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Fed's Lacker sees strong June rate-hike case as risks dissipate
[WASHINGTON] Federal Reserve Bank of Richmond President Jeffrey Lacker said a June interest-rate increase by the US central bank is in order with global risks having "entirely dissipated."
"I certainly supported a rate increase at the April meeting," Mr Lacker said Thursday in an interview on Bloomberg Radio. "I think the case would be very strong for raising rates in June."
The policy-making Federal Open Market Committee will next meet June 14-15 in Washington. Minutes of their April session released Wednesday showed most of the committee favored a June increase if the economy continues to improve.
Mr Lacker said the risks to growth in China "look less certainly than a few months ago" and he didn't expect the dollar to strengthen enough to damage the US economy.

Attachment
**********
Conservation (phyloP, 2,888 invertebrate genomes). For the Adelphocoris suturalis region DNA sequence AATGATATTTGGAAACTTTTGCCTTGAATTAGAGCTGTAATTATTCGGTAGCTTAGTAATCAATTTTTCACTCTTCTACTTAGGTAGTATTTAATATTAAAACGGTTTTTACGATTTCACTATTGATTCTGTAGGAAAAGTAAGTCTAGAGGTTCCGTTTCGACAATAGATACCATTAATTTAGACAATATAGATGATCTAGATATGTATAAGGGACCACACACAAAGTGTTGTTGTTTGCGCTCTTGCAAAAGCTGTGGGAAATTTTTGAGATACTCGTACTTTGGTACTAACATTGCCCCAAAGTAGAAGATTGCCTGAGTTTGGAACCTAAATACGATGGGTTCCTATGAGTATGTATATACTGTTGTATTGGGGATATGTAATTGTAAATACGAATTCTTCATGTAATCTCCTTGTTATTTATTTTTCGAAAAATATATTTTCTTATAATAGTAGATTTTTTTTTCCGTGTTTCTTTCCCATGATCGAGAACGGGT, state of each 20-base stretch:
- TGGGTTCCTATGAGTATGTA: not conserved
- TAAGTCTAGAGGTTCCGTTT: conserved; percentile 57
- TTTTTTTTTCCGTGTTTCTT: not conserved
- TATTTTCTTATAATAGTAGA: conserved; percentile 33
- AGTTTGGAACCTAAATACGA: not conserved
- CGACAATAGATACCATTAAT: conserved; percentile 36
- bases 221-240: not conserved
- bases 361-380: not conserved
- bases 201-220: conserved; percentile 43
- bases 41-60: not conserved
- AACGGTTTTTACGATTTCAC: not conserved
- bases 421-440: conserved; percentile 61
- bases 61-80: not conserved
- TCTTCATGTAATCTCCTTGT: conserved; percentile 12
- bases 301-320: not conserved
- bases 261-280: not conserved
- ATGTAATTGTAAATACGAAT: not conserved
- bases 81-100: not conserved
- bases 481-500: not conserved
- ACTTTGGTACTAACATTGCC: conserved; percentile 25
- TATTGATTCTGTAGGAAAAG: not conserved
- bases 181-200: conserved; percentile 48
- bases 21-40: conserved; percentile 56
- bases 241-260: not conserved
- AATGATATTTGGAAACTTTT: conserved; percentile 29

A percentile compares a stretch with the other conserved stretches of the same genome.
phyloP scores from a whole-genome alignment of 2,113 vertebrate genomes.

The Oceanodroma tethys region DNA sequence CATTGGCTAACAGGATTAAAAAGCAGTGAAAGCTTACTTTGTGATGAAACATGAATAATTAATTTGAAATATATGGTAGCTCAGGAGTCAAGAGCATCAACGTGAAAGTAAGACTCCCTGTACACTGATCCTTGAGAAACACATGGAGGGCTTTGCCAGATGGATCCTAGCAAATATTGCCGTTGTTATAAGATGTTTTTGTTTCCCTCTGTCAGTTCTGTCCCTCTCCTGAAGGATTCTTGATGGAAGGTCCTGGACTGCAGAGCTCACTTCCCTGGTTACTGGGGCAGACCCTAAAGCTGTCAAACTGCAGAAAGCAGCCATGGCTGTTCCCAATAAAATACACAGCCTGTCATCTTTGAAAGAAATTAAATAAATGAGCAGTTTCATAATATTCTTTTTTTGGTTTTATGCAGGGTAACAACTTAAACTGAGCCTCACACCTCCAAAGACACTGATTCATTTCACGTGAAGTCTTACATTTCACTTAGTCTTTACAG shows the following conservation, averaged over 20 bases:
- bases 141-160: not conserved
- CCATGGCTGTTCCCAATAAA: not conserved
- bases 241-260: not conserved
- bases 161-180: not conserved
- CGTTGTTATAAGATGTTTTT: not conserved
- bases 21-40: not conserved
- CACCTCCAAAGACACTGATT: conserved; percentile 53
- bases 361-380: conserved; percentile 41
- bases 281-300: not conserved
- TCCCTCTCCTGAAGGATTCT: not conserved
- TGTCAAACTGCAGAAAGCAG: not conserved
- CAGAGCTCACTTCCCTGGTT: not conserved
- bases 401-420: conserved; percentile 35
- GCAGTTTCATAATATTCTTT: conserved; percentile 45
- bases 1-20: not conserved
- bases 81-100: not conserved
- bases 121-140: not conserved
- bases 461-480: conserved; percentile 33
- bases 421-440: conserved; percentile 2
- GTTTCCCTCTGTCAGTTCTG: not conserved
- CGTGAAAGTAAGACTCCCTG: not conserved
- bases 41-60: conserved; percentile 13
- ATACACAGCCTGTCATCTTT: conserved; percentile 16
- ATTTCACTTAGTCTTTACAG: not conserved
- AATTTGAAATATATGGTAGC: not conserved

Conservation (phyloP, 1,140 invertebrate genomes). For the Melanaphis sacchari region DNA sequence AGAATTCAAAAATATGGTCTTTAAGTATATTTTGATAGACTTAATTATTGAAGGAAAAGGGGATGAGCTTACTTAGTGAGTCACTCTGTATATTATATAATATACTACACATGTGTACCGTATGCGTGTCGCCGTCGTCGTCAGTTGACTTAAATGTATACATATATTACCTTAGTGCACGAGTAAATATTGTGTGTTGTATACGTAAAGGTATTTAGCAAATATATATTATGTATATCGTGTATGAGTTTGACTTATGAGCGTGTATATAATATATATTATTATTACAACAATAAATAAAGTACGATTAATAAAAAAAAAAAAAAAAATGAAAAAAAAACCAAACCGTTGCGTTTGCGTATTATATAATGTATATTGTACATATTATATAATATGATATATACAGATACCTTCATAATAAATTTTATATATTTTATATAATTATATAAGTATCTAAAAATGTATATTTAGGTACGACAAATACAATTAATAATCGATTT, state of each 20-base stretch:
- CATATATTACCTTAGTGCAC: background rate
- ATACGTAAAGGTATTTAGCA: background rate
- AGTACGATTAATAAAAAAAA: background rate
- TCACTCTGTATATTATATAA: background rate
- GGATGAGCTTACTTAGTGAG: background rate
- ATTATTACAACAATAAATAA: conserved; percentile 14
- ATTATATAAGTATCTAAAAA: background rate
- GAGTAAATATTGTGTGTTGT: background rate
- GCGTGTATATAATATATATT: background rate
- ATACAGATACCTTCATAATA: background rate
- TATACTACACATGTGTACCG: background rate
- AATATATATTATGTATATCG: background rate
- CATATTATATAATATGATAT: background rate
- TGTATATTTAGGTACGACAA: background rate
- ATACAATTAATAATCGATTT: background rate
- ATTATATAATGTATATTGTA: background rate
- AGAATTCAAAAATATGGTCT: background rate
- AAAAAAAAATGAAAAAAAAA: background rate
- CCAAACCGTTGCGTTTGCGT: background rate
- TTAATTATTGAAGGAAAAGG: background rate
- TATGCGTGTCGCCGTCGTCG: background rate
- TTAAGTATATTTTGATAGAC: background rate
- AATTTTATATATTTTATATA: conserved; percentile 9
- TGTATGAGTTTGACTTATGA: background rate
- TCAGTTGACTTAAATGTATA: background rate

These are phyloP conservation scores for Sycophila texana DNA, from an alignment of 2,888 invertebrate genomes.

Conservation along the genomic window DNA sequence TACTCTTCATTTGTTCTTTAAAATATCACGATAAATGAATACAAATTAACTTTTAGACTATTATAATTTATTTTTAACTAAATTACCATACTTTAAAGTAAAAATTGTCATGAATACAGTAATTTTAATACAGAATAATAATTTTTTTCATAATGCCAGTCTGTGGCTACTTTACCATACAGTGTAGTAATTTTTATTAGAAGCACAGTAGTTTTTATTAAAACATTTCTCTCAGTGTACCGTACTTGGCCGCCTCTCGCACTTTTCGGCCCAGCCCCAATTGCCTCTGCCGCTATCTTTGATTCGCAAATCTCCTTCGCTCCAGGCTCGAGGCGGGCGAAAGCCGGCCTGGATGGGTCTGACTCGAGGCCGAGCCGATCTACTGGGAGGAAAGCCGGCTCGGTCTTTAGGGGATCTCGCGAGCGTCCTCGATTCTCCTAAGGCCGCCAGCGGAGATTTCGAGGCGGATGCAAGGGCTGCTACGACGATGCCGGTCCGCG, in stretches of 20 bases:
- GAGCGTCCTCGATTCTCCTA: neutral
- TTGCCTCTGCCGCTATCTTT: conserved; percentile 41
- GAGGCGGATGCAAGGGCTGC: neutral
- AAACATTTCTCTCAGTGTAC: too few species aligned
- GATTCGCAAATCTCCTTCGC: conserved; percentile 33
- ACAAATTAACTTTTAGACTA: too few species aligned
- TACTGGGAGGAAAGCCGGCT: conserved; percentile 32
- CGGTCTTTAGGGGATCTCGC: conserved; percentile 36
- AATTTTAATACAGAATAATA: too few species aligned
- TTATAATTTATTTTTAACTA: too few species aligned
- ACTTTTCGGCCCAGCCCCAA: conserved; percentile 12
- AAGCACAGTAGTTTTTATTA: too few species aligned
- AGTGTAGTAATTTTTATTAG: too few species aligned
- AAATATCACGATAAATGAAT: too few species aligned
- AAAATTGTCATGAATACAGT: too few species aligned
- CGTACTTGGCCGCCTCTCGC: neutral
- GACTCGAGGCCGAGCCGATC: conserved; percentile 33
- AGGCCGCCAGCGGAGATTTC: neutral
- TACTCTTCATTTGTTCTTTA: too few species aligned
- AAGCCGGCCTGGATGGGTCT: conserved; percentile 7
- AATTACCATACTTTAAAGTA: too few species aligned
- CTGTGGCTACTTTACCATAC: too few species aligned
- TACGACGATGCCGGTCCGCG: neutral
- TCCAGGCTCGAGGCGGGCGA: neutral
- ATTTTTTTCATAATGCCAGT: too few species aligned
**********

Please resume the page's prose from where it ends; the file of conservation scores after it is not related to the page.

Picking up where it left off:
"I see risks from global and financial developments having virtually entirely dissipated," he said.
Mr Lacker, who doesn't vote this year on FOMC decisions, said investors misread the committee's intentions after it held rates steady at its past two meetings.
"My sense of things is markets took the wrong signal from us pausing in March and April," he said. "They overestimated how likely we were to pause for the rest of the year."
Odds of a Fed rate hike in June, based on prices in federal funds futures contracts, were as low as 4 per cent earlier this week. Following the minutes release they have bounced back to more than 30 per cent.
Mr Lacker also weighed in on presumptive Republican presidential nominee Donald Trump's comments that if he wins the White House in November he would probably replace Fed Chair Janet Yellen.
"I think it would be problematic for a presidential candidate to dismiss a Fed chair on the basis solely of the perceived party affiliation," he said.